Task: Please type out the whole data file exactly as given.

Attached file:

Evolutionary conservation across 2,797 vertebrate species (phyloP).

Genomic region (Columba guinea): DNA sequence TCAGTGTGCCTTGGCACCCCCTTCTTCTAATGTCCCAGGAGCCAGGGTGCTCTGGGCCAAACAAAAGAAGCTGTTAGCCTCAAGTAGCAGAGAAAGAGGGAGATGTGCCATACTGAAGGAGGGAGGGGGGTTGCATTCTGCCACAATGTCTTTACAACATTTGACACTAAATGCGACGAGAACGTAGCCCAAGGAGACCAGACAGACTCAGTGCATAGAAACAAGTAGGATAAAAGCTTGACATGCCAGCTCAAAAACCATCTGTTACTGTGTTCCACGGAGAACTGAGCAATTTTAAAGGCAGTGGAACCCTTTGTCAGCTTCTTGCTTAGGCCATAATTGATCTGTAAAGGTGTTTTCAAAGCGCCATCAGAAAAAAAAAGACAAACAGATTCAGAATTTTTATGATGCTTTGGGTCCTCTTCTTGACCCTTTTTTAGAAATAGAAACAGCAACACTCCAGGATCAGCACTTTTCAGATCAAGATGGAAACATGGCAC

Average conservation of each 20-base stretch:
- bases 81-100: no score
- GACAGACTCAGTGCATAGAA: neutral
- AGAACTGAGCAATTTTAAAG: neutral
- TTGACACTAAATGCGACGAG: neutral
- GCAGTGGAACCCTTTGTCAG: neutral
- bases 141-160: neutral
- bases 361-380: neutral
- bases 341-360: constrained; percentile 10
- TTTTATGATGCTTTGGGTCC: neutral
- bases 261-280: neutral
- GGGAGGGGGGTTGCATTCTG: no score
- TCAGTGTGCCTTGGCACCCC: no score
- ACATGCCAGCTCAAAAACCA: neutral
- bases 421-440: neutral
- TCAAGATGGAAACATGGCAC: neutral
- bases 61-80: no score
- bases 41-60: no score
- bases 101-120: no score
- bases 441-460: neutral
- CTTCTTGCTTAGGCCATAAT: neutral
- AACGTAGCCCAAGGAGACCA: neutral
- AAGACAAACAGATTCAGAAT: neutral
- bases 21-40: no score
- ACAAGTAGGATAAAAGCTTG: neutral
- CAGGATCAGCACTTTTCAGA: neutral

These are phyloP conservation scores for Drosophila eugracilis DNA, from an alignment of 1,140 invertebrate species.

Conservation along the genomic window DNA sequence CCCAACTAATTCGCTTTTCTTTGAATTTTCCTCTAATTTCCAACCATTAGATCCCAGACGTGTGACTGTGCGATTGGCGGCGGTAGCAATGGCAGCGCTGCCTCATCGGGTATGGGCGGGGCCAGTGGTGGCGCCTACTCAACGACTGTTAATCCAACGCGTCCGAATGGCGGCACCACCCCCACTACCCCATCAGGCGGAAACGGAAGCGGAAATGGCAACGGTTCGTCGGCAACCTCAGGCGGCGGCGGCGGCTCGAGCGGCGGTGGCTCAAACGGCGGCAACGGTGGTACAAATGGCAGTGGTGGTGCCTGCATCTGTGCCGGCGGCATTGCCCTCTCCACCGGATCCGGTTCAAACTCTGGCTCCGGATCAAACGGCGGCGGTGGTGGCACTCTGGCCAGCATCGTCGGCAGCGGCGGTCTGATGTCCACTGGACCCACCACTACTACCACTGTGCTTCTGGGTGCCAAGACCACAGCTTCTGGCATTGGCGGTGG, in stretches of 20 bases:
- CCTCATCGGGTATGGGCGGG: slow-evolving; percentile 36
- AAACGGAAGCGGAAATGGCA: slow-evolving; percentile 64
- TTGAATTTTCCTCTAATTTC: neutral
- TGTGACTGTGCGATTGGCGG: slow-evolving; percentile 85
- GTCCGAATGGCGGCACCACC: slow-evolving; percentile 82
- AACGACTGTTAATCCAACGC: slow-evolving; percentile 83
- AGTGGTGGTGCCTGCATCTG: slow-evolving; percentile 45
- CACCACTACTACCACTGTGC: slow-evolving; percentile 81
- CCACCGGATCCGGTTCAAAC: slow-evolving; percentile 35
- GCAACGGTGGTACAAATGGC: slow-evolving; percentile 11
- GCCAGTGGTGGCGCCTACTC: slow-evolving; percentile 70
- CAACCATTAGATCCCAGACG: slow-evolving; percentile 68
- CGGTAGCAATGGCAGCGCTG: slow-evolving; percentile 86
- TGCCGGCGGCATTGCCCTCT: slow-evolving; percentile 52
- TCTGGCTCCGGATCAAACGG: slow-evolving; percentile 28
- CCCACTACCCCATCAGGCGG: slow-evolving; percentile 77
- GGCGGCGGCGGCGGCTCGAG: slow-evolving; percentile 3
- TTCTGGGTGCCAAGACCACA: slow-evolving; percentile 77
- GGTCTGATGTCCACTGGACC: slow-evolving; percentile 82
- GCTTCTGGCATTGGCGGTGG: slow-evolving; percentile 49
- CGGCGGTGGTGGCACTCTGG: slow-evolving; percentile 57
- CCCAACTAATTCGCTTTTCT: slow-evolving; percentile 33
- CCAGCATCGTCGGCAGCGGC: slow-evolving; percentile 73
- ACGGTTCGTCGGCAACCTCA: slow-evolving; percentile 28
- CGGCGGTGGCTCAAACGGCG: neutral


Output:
Evolutionary conservation across 2,797 vertebrate species (phyloP).

Genomic region (Columba guinea): DNA sequence TCAGTGTGCCTTGGCACCCCCTTCTTCTAATGTCCCAGGAGCCAGGGTGCTCTGGGCCAAACAAAAGAAGCTGTTAGCCTCAAGTAGCAGAGAAAGAGGGAGATGTGCCATACTGAAGGAGGGAGGGGGGTTGCATTCTGCCACAATGTCTTTACAACATTTGACACTAAATGCGACGAGAACGTAGCCCAAGGAGACCAGACAGACTCAGTGCATAGAAACAAGTAGGATAAAAGCTTGACATGCCAGCTCAAAAACCATCTGTTACTGTGTTCCACGGAGAACTGAGCAATTTTAAAGGCAGTGGAACCCTTTGTCAGCTTCTTGCTTAGGCCATAATTGATCTGTAAAGGTGTTTTCAAAGCGCCATCAGAAAAAAAAAGACAAACAGATTCAGAATTTTTATGATGCTTTGGGTCCTCTTCTTGACCCTTTTTTAGAAATAGAAACAGCAACACTCCAGGATCAGCACTTTTCAGATCAAGATGGAAACATGGCAC

Average conservation of each 20-base stretch:
- bases 81-100: no score
- GACAGACTCAGTGCATAGAA: neutral
- AGAACTGAGCAATTTTAAAG: neutral
- TTGACACTAAATGCGACGAG: neutral
- GCAGTGGAACCCTTTGTCAG: neutral
- bases 141-160: neutral
- bases 361-380: neutral
- bases 341-360: constrained; percentile 10
- TTTTATGATGCTTTGGGTCC: neutral
- bases 261-280: neutral
- GGGAGGGGGGTTGCATTCTG: no score
- TCAGTGTGCCTTGGCACCCC: no score
- ACATGCCAGCTCAAAAACCA: neutral
- bases 421-440: neutral
- TCAAGATGGAAACATGGCAC: neutral
- bases 61-80: no score
- bases 41-60: no score
- bases 101-120: no score
- bases 441-460: neutral
- CTTCTTGCTTAGGCCATAAT: neutral
- AACGTAGCCCAAGGAGACCA: neutral
- AAGACAAACAGATTCAGAAT: neutral
- bases 21-40: no score
- ACAAGTAGGATAAAAGCTTG: neutral
- CAGGATCAGCACTTTTCAGA: neutral

These are phyloP conservation scores for Drosophila eugracilis DNA, from an alignment of 1,140 invertebrate species.

Conservation along the genomic window DNA sequence CCCAACTAATTCGCTTTTCTTTGAATTTTCCTCTAATTTCCAACCATTAGATCCCAGACGTGTGACTGTGCGATTGGCGGCGGTAGCAATGGCAGCGCTGCCTCATCGGGTATGGGCGGGGCCAGTGGTGGCGCCTACTCAACGACTGTTAATCCAACGCGTCCGAATGGCGGCACCACCCCCACTACCCCATCAGGCGGAAACGGAAGCGGAAATGGCAACGGTTCGTCGGCAACCTCAGGCGGCGGCGGCGGCTCGAGCGGCGGTGGCTCAAACGGCGGCAACGGTGGTACAAATGGCAGTGGTGGTGCCTGCATCTGTGCCGGCGGCATTGCCCTCTCCACCGGATCCGGTTCAAACTCTGGCTCCGGATCAAACGGCGGCGGTGGTGGCACTCTGGCCAGCATCGTCGGCAGCGGCGGTCTGATGTCCACTGGACCCACCACTACTACCACTGTGCTTCTGGGTGCCAAGACCACAGCTTCTGGCATTGGCGGTGG, in stretches of 20 bases:
- CCTCATCGGGTATGGGCGGG: slow-evolving; percentile 36
- AAACGGAAGCGGAAATGGCA: slow-evolving; percentile 64
- TTGAATTTTCCTCTAATTTC: neutral
- TGTGACTGTGCGATTGGCGG: slow-evolving; percentile 85
- GTCCGAATGGCGGCACCACC: slow-evolving; percentile 82
- AACGACTGTTAATCCAACGC: slow-evolving; percentile 83
- AGTGGTGGTGCCTGCATCTG: slow-evolving; percentile 45
- CACCACTACTACCACTGTGC: slow-evolving; percentile 81
- CCACCGGATCCGGTTCAAAC: slow-evolving; percentile 35
- GCAACGGTGGTACAAATGGC: slow-evolving; percentile 11
- GCCAGTGGTGGCGCCTACTC: slow-evolving; percentile 70
- CAACCATTAGATCCCAGACG: slow-evolving; percentile 68
- CGGTAGCAATGGCAGCGCTG: slow-evolving; percentile 86
- TGCCGGCGGCATTGCCCTCT: slow-evolving; percentile 52
- TCTGGCTCCGGATCAAACGG: slow-evolving; percentile 28
- CCCACTACCCCATCAGGCGG: slow-evolving; percentile 77
- GGCGGCGGCGGCGGCTCGAG: slow-evolving; percentile 3
- TTCTGGGTGCCAAGACCACA: slow-evolving; percentile 77
- GGTCTGATGTCCACTGGACC: slow-evolving; percentile 82
- GCTTCTGGCATTGGCGGTGG: slow-evolving; percentile 49
- CGGCGGTGGTGGCACTCTGG: slow-evolving; percentile 57
- CCCAACTAATTCGCTTTTCT: slow-evolving; percentile 33
- CCAGCATCGTCGGCAGCGGC: slow-evolving; percentile 73
- ACGGTTCGTCGGCAACCTCA: slow-evolving; percentile 28
- CGGCGGTGGCTCAAACGGCG: neutral